Long Beard's Blog

07 Jan 2023

Things Which Boggle the Mind

Coins-World | Long Beard

Something had occurred to me as I pondered on a subject for the weekly blog. The topic of rarity and famous collectors for some reason sticking on my mind, the very same things which I've written of in the past. Thinking of these, one simple yet overlooked aspect escaped me, and likely most of those who collect coinage. When we think of any on the long list of famous collectors and the coins they've had in their possession we instantly think of those such as the 1804 dollar, 1894s Barber dime, 1913 Liberty nickel or any number of rarities struck by the United States Mint. However, if we look further into these individuals it becomes no stretch of imagination that they collected coinage from various countries other than just the United States. So the subject of this weeks blog is rare world coinage. Examples which are on par with the famous U.S. issues, struck under similar circumstances and holding equal history. Enjoy!

17 Sep 2022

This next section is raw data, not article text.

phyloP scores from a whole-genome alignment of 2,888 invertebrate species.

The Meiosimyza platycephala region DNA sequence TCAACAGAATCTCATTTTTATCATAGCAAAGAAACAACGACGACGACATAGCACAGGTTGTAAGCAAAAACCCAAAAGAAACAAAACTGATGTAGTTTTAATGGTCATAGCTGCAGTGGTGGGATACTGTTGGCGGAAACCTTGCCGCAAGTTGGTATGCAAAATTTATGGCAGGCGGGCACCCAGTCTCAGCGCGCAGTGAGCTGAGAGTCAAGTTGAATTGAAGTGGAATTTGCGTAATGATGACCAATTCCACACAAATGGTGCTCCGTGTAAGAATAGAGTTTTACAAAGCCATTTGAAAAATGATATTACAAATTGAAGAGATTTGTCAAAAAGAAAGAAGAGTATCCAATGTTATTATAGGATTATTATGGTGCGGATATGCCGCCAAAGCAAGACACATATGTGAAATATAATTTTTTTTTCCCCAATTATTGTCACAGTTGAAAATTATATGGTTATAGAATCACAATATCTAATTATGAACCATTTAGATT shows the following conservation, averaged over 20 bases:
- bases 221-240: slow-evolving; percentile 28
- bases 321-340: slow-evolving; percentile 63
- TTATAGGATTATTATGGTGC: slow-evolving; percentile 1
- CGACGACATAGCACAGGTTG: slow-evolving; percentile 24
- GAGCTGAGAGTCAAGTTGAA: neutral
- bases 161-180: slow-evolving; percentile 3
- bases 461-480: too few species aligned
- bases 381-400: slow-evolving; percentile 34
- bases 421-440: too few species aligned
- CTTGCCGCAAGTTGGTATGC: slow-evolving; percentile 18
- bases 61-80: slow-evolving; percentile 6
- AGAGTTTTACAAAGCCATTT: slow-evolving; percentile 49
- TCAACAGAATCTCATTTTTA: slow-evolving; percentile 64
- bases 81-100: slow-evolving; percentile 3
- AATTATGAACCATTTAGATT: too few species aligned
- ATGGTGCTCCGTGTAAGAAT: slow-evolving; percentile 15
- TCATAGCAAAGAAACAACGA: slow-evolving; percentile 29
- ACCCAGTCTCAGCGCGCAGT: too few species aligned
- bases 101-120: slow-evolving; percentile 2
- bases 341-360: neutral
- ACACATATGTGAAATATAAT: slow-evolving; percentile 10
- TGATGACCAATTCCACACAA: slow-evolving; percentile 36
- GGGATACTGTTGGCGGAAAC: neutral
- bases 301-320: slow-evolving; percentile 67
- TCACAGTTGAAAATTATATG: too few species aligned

Seventy Years

Coins-World | Long Beard

With the passing of Queen Elizabeth II the coin collecting hobby will once again witness a change spanning the globe. From the United Kingdom to Canada, Australia to New Zealand. In total, 33 different currency will no longer bear an effigy of a beloved Queen. Both the Bank of England and the Royal Mint have put out statements that current currencies shall remain legal tender, pending a final announcement following the 10 day mourning period. The timing of a change in monarch is without doubt proving challenging. In that, with three months remaining of 2022, the process to implement these mandatory changes to notes, coin and stamps is surely to put tremendous strain on the printing and coining facilities once approved by Royal commission and decree. Most likely these changes will occur in March or April of 2023. So the subject of the week is the process by which currency is redesigned through a Monarch change as occurred with Her Majesty, Queen Elizabeth II. Enjoy!

12 Jun 2022

Why We Collect

Coins-World | Long Beard